Jerome M. O’Connor, a Chicago area journalist, historian and college educator, produces and lectures about the little-known, overlooked, or under-reported people, places and great events of modern history. To qualify, all locations must exist and are accessible. Deeply researched and dynamically presented multi-media programs result in numerous return invitations. Currently available are personally conducted tours to view and enter facilities depicted in his Chicago Tribune features, ARSENAL OF DEMOCRACY and MOTOR ROW MEMORIES. Updated for 2018 is the photographic result of a return visit to Bletchley Park in England, where 12,000 code-breakers revealed the 'secret of the century,' the breaking of the Nazi Enigma cypher machine. O'Connor was the first journalist to reveal its existence in a widely viewed 1997 cover feature in Naval History magazine and in British Heritage magazine in 1998. In an appearance at the U.S. Naval Academy, O'Connor was awarded "Author of the Year" by the U.S. Naval Institute. His much awaited first book entering the overlooked locales essential to the victory in WW II will be published in early 2019 by Lyons Press, an imprint of Rowman and Littlefield Publishing.
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The two greatest secrets of World War II – the Manhattan Project and the breaking of the German ENIGMA cypher. This how the “Secret of the Century” saved Britain from defeat in World War II.
“In wartime truth is so precious that she should always be attended by a bodyguard of lies” Winston Churchill .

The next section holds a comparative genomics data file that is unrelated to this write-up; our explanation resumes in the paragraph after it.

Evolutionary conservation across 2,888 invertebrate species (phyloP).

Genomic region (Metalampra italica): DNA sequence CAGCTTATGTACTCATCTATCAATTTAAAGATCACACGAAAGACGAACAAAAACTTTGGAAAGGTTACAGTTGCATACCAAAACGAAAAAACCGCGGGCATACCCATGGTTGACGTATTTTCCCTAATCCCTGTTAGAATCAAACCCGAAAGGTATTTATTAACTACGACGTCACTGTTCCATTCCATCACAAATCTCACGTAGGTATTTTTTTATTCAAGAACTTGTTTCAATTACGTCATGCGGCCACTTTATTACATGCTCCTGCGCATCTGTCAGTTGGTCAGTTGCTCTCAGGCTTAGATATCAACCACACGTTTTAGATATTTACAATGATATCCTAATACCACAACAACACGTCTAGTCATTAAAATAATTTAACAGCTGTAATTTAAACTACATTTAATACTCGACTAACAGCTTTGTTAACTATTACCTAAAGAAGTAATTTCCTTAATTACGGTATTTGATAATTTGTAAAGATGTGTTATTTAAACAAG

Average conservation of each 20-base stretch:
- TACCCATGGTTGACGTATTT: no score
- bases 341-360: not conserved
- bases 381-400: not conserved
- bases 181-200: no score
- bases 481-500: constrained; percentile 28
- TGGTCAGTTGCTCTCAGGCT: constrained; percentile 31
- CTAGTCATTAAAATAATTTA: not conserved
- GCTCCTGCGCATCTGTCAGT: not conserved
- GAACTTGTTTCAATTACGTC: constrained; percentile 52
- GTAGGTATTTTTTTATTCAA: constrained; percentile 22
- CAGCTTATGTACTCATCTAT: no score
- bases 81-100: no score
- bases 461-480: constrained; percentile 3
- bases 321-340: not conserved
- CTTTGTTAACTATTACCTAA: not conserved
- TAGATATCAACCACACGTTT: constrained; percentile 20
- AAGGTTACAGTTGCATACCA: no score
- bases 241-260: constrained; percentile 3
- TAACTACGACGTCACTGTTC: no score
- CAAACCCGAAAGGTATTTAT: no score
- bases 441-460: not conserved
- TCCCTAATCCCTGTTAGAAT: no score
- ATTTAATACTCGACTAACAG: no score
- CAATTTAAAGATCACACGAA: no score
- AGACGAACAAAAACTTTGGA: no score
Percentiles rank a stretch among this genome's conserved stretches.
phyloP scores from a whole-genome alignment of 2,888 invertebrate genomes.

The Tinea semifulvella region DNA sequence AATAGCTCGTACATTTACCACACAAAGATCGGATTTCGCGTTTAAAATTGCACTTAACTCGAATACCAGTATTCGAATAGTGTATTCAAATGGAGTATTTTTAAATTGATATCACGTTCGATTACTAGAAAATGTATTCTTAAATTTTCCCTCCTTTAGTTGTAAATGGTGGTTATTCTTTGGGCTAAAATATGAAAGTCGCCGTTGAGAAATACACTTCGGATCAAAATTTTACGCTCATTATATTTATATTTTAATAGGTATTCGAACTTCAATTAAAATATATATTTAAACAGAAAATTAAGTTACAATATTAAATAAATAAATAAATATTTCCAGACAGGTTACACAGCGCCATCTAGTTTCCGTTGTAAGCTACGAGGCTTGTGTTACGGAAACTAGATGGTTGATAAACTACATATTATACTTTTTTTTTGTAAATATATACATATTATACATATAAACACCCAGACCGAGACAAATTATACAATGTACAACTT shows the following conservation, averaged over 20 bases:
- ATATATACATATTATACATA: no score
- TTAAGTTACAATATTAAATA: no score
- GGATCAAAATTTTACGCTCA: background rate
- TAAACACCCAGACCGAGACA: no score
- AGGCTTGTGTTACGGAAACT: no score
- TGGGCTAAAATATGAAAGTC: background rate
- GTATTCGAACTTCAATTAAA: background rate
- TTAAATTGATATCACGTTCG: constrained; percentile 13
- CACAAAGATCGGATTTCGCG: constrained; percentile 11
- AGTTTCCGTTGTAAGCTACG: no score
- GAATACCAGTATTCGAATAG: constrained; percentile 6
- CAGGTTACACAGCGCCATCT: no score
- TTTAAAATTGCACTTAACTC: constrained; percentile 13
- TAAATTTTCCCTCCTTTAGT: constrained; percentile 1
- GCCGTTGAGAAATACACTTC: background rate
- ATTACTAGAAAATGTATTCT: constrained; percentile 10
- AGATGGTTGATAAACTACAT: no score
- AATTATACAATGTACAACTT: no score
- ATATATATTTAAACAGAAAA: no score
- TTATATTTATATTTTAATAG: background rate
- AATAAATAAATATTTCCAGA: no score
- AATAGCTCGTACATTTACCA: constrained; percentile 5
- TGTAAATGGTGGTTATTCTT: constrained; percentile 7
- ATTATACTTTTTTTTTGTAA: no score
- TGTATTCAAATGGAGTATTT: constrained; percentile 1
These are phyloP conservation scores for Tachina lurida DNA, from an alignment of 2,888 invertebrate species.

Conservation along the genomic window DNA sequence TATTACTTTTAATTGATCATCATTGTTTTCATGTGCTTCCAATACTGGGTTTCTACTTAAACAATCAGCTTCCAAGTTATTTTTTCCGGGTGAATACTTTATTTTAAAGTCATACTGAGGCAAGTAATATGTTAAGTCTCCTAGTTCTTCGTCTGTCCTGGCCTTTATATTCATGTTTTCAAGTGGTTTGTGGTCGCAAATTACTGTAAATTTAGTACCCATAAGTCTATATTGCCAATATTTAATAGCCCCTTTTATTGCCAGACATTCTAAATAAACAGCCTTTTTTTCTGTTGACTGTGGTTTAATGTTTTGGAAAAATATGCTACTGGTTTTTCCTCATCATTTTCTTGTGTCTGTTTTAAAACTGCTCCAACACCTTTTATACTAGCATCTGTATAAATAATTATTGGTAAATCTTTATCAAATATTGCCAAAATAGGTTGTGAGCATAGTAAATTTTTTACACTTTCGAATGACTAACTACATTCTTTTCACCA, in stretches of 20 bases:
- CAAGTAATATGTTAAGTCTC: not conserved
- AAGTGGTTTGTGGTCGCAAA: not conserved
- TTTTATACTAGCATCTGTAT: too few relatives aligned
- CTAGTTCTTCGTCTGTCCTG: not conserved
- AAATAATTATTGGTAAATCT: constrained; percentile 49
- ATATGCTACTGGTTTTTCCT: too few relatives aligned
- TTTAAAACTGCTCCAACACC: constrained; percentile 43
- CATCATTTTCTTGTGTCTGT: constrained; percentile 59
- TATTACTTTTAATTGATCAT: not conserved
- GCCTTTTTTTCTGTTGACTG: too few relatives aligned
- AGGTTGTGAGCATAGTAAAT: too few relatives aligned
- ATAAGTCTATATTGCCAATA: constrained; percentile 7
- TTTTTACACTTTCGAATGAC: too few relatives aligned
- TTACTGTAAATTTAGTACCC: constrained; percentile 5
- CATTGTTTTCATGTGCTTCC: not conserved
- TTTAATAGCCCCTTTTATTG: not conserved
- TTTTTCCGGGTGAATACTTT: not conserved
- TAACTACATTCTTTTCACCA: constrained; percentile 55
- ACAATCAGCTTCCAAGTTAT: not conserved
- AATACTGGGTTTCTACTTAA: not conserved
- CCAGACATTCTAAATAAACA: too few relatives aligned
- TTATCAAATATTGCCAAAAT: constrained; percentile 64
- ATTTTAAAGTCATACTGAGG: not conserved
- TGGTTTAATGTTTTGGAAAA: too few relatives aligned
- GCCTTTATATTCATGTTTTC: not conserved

Now read the little known story describing how 12,000 code-breakers at BLETCHLEY PARK systematically revealed the ENIGMA labyrinth,the principle means of communication for the entire German military in the Second World War.
(The unknown correspondence between Franklin D. Roosevelt and Winston Churchill authorizing a top-secret convoy of 20,000 British troops to Singapore on three American transports.)
A series of “Triple Priority” telegrams between President Franklin Roosevelt and Prime Minister Winston Churchill that would result in FDR breaking the Neutrality Act, began only two weeks after the Atlantic Conference in August 1941. As a result, FDR approved the transport of British troops to war in American ships, even as the United States remained technically at peace.
There was much to be concerned about. Churchill’s first message to FDR on September 1, 1941 revealed doubts about maintaining Britain’s strategic Middle East situation: “Would it be possible for you to lend us twelve United States liners and twenty U.S. cargo ships manned by American crews from early October until February…I know from out talks that it will be difficult to do, but there is a great need for more British troops in the Middle East.” Churchill ended plaintively. “It is quite true that the loan of these liners would hamper any large dispatch of U.S. forces to Europe or Africa, but as you know I have never asked for this in any period we can reasonably foresee in the near future.”
From mid to late January 1942, as Singapore lay under siege, the U.S. Navy landed 20, 000 British troops from America’s three most important former ocean liners. A globe-circling voyage – the longest of the war – but unknown for decades. How it happened, and why it remains unknown today. The July 2002 PROCEEDINGS (U.S. Naval Institute) history feature.
An August 1941 meeting between President Franklin D. Roosevelt and British Prime Minister Winston Churchill yielded more than the Atlantic Charter. The leaders set plans to move British troops to the Middle East in three former U.S. ocean liners. But after the Japanese attack on Pearl Harbor, the orders changed, and the mighty liners became “the ghost ships of Task Force 14.”
British Heritage magazine special issue: ‘Britain atWar, September 2000
It was easily the most closely guarded and enduring secret of World War II. Thousands of books, articles and reminiscences by the generals, admirals and civilian leadership masterminding the war were all silent on the subject. The usually loquacious Winston Churchill said nothing about it in his six volume History of the SecondWorld War. The 12,000 men and women who were there, sworn by an oath to king and country, neither spoke nor wrote anything for three decades after the war. They remained silent until the mid 1990s.